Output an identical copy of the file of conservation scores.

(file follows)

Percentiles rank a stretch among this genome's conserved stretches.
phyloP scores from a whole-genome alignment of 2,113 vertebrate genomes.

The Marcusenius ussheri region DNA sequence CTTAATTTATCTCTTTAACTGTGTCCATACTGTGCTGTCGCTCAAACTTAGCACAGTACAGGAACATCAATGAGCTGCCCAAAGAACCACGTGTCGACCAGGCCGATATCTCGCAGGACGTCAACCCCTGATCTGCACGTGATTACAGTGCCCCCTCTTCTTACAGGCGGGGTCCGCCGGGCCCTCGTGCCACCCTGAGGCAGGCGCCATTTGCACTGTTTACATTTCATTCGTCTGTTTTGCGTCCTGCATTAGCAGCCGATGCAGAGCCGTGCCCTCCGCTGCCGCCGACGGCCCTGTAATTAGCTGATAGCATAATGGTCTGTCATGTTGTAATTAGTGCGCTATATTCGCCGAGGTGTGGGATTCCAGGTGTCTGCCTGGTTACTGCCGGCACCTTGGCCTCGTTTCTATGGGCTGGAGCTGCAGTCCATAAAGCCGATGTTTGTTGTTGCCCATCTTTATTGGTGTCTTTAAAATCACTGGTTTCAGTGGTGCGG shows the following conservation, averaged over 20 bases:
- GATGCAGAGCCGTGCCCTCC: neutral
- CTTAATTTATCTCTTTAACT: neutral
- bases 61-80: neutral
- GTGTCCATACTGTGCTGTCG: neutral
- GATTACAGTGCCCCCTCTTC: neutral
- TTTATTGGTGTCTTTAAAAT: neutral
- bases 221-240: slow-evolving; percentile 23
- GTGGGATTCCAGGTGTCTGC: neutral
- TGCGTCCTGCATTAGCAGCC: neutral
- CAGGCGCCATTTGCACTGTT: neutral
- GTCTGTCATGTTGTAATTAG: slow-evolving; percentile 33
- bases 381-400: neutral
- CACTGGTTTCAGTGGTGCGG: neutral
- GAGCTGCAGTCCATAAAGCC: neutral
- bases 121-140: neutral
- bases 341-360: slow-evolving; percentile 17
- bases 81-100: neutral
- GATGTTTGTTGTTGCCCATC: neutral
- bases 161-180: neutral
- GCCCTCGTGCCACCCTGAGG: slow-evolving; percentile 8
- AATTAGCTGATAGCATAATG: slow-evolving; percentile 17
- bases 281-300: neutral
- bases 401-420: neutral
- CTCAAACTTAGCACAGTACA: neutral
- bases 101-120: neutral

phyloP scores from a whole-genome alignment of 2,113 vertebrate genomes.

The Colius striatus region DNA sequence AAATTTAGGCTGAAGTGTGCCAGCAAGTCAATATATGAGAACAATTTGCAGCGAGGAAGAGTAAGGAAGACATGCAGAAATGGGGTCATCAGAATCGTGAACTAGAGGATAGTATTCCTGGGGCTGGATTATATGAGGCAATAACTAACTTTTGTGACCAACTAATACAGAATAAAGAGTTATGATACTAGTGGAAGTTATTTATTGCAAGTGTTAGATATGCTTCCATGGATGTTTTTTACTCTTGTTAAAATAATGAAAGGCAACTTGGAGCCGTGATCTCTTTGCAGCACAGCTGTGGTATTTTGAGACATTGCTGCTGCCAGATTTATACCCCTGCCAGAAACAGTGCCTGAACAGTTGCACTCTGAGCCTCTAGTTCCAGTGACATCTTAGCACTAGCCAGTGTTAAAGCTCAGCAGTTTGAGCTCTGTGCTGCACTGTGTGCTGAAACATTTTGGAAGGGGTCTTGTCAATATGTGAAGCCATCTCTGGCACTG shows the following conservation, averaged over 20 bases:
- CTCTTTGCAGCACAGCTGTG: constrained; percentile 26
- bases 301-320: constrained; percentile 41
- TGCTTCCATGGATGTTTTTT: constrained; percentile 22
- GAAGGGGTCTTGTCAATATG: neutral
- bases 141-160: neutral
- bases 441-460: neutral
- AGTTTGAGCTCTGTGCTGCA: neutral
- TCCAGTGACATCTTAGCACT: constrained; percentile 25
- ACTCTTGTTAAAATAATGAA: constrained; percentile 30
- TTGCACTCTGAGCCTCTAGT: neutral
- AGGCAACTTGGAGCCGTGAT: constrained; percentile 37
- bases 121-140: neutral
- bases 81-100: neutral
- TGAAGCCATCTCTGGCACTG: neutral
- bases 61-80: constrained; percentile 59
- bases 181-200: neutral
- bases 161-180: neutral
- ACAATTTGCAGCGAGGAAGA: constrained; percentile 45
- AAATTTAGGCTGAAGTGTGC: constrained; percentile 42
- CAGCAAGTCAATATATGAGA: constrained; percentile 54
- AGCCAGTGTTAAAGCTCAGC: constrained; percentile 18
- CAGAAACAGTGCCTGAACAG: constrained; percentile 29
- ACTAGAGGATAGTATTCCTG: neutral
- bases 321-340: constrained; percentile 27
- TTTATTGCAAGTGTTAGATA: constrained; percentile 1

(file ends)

Percentiles rank a stretch among this genome's conserved stretches.
phyloP scores from a whole-genome alignment of 2,113 vertebrate genomes.

The Marcusenius ussheri region DNA sequence CTTAATTTATCTCTTTAACTGTGTCCATACTGTGCTGTCGCTCAAACTTAGCACAGTACAGGAACATCAATGAGCTGCCCAAAGAACCACGTGTCGACCAGGCCGATATCTCGCAGGACGTCAACCCCTGATCTGCACGTGATTACAGTGCCCCCTCTTCTTACAGGCGGGGTCCGCCGGGCCCTCGTGCCACCCTGAGGCAGGCGCCATTTGCACTGTTTACATTTCATTCGTCTGTTTTGCGTCCTGCATTAGCAGCCGATGCAGAGCCGTGCCCTCCGCTGCCGCCGACGGCCCTGTAATTAGCTGATAGCATAATGGTCTGTCATGTTGTAATTAGTGCGCTATATTCGCCGAGGTGTGGGATTCCAGGTGTCTGCCTGGTTACTGCCGGCACCTTGGCCTCGTTTCTATGGGCTGGAGCTGCAGTCCATAAAGCCGATGTTTGTTGTTGCCCATCTTTATTGGTGTCTTTAAAATCACTGGTTTCAGTGGTGCGG shows the following conservation, averaged over 20 bases:
- GATGCAGAGCCGTGCCCTCC: neutral
- CTTAATTTATCTCTTTAACT: neutral
- bases 61-80: neutral
- GTGTCCATACTGTGCTGTCG: neutral
- GATTACAGTGCCCCCTCTTC: neutral
- TTTATTGGTGTCTTTAAAAT: neutral
- bases 221-240: slow-evolving; percentile 23
- GTGGGATTCCAGGTGTCTGC: neutral
- TGCGTCCTGCATTAGCAGCC: neutral
- CAGGCGCCATTTGCACTGTT: neutral
- GTCTGTCATGTTGTAATTAG: slow-evolving; percentile 33
- bases 381-400: neutral
- CACTGGTTTCAGTGGTGCGG: neutral
- GAGCTGCAGTCCATAAAGCC: neutral
- bases 121-140: neutral
- bases 341-360: slow-evolving; percentile 17
- bases 81-100: neutral
- GATGTTTGTTGTTGCCCATC: neutral
- bases 161-180: neutral
- GCCCTCGTGCCACCCTGAGG: slow-evolving; percentile 8
- AATTAGCTGATAGCATAATG: slow-evolving; percentile 17
- bases 281-300: neutral
- bases 401-420: neutral
- CTCAAACTTAGCACAGTACA: neutral
- bases 101-120: neutral

phyloP scores from a whole-genome alignment of 2,113 vertebrate genomes.

The Colius striatus region DNA sequence AAATTTAGGCTGAAGTGTGCCAGCAAGTCAATATATGAGAACAATTTGCAGCGAGGAAGAGTAAGGAAGACATGCAGAAATGGGGTCATCAGAATCGTGAACTAGAGGATAGTATTCCTGGGGCTGGATTATATGAGGCAATAACTAACTTTTGTGACCAACTAATACAGAATAAAGAGTTATGATACTAGTGGAAGTTATTTATTGCAAGTGTTAGATATGCTTCCATGGATGTTTTTTACTCTTGTTAAAATAATGAAAGGCAACTTGGAGCCGTGATCTCTTTGCAGCACAGCTGTGGTATTTTGAGACATTGCTGCTGCCAGATTTATACCCCTGCCAGAAACAGTGCCTGAACAGTTGCACTCTGAGCCTCTAGTTCCAGTGACATCTTAGCACTAGCCAGTGTTAAAGCTCAGCAGTTTGAGCTCTGTGCTGCACTGTGTGCTGAAACATTTTGGAAGGGGTCTTGTCAATATGTGAAGCCATCTCTGGCACTG shows the following conservation, averaged over 20 bases:
- CTCTTTGCAGCACAGCTGTG: constrained; percentile 26
- bases 301-320: constrained; percentile 41
- TGCTTCCATGGATGTTTTTT: constrained; percentile 22
- GAAGGGGTCTTGTCAATATG: neutral
- bases 141-160: neutral
- bases 441-460: neutral
- AGTTTGAGCTCTGTGCTGCA: neutral
- TCCAGTGACATCTTAGCACT: constrained; percentile 25
- ACTCTTGTTAAAATAATGAA: constrained; percentile 30
- TTGCACTCTGAGCCTCTAGT: neutral
- AGGCAACTTGGAGCCGTGAT: constrained; percentile 37
- bases 121-140: neutral
- bases 81-100: neutral
- TGAAGCCATCTCTGGCACTG: neutral
- bases 61-80: constrained; percentile 59
- bases 181-200: neutral
- bases 161-180: neutral
- ACAATTTGCAGCGAGGAAGA: constrained; percentile 45
- AAATTTAGGCTGAAGTGTGC: constrained; percentile 42
- CAGCAAGTCAATATATGAGA: constrained; percentile 54
- AGCCAGTGTTAAAGCTCAGC: constrained; percentile 18
- CAGAAACAGTGCCTGAACAG: constrained; percentile 29
- ACTAGAGGATAGTATTCCTG: neutral
- bases 321-340: constrained; percentile 27
- TTTATTGCAAGTGTTAGATA: constrained; percentile 1